Mixed Review: Crate & Barrel vs. Trader Joe's Cornbread
"The Trader Joe's cornbread was some of the best cornbread I've tasted, from a mix or otherwise."
Ever wonder about a boxed mix you've seen in the store? Is it any good? Could it replace something you'd otherwise make from scratch? Welcome to Mixed Review, where the whole point is putting boxed mixes to the test! —The Mgmt.
Two years ago, I did a roundup of standard supermarket cornbread mixes for this column and was generally unimpressed with all of them. They were gummy, thin, and cloyingly sweet. I called Jiffy, my top choice, "solid, if not sensational" and recommended doctoring it up with add-ins like sun-dried tomatoes, poppy seeds, and pecans.
This year, I thought it was time to revisit the cornbread basket by comparing two readily available specialty mixes: Crate & Barrel's Buttermilk Cornbread Mix ($8.95) and Trader Joe's Cornbread Mix ($2.69).
Before getting started, I considered my criteria for truly exceptional cornbread. First, it must be thick. There is nothing worse than thin, pancake-flat cornbread. Second, it should have golden-brown edges (cornbread edge pieces are the best!); a well-toasted bottom; and a slightly crunchy, toothsome bite. Third, it must strike a balance between sweet and savory. I want my cornbread to retain the flavors of sweet yellow corn, but I don't want it to taste like cake minus the frosting. Ideally, it should have hints of salt, toasted grains, and buttermilk.
Crate & Barrel
With my standards set in place, I set about baking both batches of cornbread. First up was the Crate & Barrel mix. At close to $9, it was easily the most expensive cornbread mix I'd ever come across. I was eager to see if it would live up to its price tag. Following the directions on the package, I added two eggs, 1 1/4 cups of milk (I used 2%), and 1/2 cup (one stick) of melted unsalted butter. Then I spread the batter in a 9x9-inch pan and baked it for 40 minutes.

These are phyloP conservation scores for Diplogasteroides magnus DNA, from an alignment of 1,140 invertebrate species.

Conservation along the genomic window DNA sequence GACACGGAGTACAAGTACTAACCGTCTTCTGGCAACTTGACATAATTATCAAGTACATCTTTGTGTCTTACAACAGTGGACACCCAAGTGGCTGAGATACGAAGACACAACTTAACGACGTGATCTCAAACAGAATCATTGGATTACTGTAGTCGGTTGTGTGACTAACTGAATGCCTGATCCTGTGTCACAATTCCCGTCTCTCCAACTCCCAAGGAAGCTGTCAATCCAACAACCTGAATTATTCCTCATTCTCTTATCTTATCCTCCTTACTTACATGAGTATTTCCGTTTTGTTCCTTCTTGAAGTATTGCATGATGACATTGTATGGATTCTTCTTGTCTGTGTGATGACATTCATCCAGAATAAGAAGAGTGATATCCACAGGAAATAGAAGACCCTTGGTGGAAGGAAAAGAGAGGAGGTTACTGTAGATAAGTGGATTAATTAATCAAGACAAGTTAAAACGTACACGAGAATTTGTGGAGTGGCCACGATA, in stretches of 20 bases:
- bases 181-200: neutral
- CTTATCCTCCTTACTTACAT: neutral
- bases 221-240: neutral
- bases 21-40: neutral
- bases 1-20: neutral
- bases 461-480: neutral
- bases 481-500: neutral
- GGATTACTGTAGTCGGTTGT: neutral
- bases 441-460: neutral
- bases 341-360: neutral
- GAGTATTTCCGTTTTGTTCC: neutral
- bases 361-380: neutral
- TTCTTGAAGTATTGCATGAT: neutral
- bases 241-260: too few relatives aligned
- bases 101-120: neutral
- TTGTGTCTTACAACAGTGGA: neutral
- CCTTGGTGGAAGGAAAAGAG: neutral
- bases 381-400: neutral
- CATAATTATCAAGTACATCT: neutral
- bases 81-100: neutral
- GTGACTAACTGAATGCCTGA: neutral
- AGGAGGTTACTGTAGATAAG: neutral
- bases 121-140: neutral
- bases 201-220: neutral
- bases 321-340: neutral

When the Crate & Barrel cornbread was done and cut into squares, the first aspect that impressed me was its height. The cornbread was definitely thick, fluffy, and crumbly. Unfortunately, however, it was quite pale in color. There were no crispy corners, and the bottom was only slightly more browned than the top. The consistency of the cornbread was good. It was moist without being dense, and had a sturdier, more "bready" mouthfeel than cake. The cornbread had a slightly tangy buttermilk flavor, but ultimately it was too sweet. I had a hard time picturing it as an accompaniment to a savory dish like chili or roast turkey.
Like most of Trader Joe's products, at $2.69 I found the cornbread mix very reasonably priced. True, it wasn't as cheap as Jiffy, which cost less than $1, but I suspected it would yield much tastier results. When I emptied the mix into a bowl, I was surprised and pleased to see that it contained whole kernels of dried corn. I added one egg, 1/2 cup vegetable oil, and 3/4 cup 2% milk. Then I spooned the batter into an 8x8-inch pan and baked it for 35 minutes.
The difference in results was significant. While the Trader Joe's cornbread mix didn't rise quite as high as the Crate & Barrel mix, the top was a deep bronze color and the edges were dark and crispy. It had a mealier, heartier consistency, and while sweet, wasn't the least bit desserty. I loved the perfectly caramelized crunchy edges, and the contrast in texture the whole kernels of corn provided in the middle. The Trader Joe's cornbread was some of the best cornbread I've tasted, from a mix or otherwise. I would highly recommend it for your Thanksgiving table.